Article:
For Families Of Medicare Recipients, Insurance Choices Are Tricky | WAMU 88.5 - American University Radio
Filed Under:

For Families Of Medicare Recipients, Insurance Choices Are Tricky

Play associated audio

Bruce Osterweil is a lucky man to live just a short walk from where San Francisco's Golden Gate meets the cold, rough waters of the Pacific Ocean. He is also a lucky man to have married his wife, Patricia Furlong, who has long provided the family's health insurance through her job at a small financial consulting firm.

But last month, Osterweil's wife turned 65 and decided to retire, and although she may walk away with a crystal bowl or a golden watch for all those years of service, she will also walk away from her company's generous health insurance benefits.

That means Osterweil, who is 59 and a self-employed benefits consultant, is shopping for his own health insurance. "I'm really surprised at how hard it could be for just the average person who isn't an actuary or benefits consultant to figure any of this out. It's astonishing."

When a spouse or parent signs up for Medicare, it is often perplexing — and unnerving — for the rest of the family who may have grown used to cushy employer-sponsored coverage. Joe Baker is president of the Medicare Rights Center, a patient education group with a busy hotline for those with Medicare questions. Baker says, for example, young adults up to age 26 who were covered under their parent's insurance are no longer covered when their parent moves to Medicare.

"Medicare doesn't cover dependents," says Baker. "However, if you're a dependent of someone who is losing coverage because they're retiring and going into Medicare, you can continue your coverage for three years under COBRA."

COBRA is a federal law that allows someone to pay full price to stay on their employer's group plan. They can also shop around for an individual plan. For healthy young adults, Baker says families should look to see if they can find less expensive coverage. That can be even more daunting for older adults in their late 50s or early 60s who are more likely to have some health problems. They are at the mercy of the private insurance market. "We do frequently get calls from folks," says Baker, "who cannot find insurance policies in the state in which they live either because they have pre-existing conditions or the policy is so expensive they really can't afford it."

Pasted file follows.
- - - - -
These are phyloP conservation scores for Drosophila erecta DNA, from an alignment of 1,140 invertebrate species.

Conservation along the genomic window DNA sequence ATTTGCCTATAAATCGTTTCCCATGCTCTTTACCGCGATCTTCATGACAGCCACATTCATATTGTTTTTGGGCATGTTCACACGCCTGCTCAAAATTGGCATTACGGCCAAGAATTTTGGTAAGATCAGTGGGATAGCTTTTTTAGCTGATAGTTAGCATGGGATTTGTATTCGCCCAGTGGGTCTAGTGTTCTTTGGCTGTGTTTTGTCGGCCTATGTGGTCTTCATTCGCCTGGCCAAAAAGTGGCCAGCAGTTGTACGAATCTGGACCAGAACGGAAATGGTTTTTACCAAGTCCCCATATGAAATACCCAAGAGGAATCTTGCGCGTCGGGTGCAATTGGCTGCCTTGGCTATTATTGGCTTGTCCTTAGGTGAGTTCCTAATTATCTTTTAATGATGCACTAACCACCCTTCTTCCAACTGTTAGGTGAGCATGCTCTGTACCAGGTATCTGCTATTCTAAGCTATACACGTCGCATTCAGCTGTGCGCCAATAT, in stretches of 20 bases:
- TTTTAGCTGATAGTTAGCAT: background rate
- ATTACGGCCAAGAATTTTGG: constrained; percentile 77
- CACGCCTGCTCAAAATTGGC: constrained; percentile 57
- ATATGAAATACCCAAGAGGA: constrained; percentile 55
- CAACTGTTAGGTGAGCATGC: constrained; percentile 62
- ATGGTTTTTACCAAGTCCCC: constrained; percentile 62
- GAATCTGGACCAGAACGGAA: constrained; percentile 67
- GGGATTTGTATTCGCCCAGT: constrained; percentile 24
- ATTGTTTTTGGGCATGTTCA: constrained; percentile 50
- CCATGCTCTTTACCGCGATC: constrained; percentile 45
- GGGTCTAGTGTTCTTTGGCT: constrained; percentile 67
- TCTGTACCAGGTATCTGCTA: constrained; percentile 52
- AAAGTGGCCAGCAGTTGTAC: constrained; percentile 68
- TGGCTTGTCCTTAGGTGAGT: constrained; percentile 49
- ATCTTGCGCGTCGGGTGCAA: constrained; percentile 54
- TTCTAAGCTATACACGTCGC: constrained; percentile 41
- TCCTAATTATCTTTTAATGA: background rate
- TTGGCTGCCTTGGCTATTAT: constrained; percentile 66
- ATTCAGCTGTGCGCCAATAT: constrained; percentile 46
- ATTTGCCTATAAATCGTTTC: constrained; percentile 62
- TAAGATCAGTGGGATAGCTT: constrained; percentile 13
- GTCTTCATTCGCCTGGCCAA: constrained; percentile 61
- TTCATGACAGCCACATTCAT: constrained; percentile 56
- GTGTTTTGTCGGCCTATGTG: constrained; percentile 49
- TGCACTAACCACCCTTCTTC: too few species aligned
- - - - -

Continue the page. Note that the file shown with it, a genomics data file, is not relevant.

The younger spouses of Medicare beneficiaries who have been denied coverage — and have been uninsured for six months — can apply for coverage through their state's so-called high risk pool. There will be better options for older adults starting in 2014, says Baker, when a key provision of the federal health law will prohibit insurance companies from denying adults coverage because of a pre-existing condition.

Another confounding question is what to when someone turns 65 and decides to keep working. Should they keep their insurance or sign up for Medicare coverage? The answer hinges on just how big of a company you work for. "The rules are quite clear," says Baker. "If you're working at an employer with more than 20 employees and you have coverage through that employer or through a spouse working at company with more than 20 employees, you can continue to keep that coverage. That means you don't really need to enroll in Medicare."

Baker says many people will still enroll in Part A of Medicare — which covers inpatient hospital care — because there is no premium, and it may pay some of the costs not covered by your group health plan. But most don't enroll in Part B — which covers doctor's visits — because it costs about $100 a month and is often largely redundant.

It is a different story if you work at a small company with less than 20 employees. In that case, Baker says, the federal rule is you need to enroll in Medicare. "Employers think they're doing people a favor, saying, 'Oh don't worry, you can stay on our plan. Don't worry about Medicare.' If they're under 20 full time employees, they risk the insurance company finding out you're Medicare eligible and saying, 'You're off the plan, and by the way, everything we paid after you turned 65 and were eligible for Medicare, you need to pay us back.' "

To avoid any foul ups, Baker says as people near their 65th birthday, they should start talking to their human resources department or call Social Security.

Copyright 2012 Kaiser Health News. To see more, visit


Prepare For 'The Simpsons' Marathon With Interviews From The 'Fresh Air' Archives

Starting Thursday, FXX will air all 552 episodes of The Simpsons in the longest single-series marathon in TV history. Fresh Air listens backs to interviews with the show's creator, writers and actors.

Why Vegetables Get Freakish In The Land Of The Midnight Sun

Long summer days in Alaska help cabbages, turnips and other vegetables grow to gargantuan sizes. These "giants" are celebrated at the annual state fair, which kicks off on Thursday.
WAMU 88.5

IRS Seizes Financial Records For Park Southern Apartment Buildings In D.C.

A troubled housing complex that is becoming an issue in D.C.'s upcoming mayoral election had its records seized by the IRS as part of an apparent federal investigation into its finances.


Beheading Video Sets Off Debate Over How – Or Whether — To Portray It

A shocking video that shows an American journalist being beheaded by extremist militants has sparked outrage, along with arguments over whether the images should be restricted online.

Leave a Comment

Help keep the conversation civil. Please refer to our Terms of Use and Code of Conduct before posting your comments.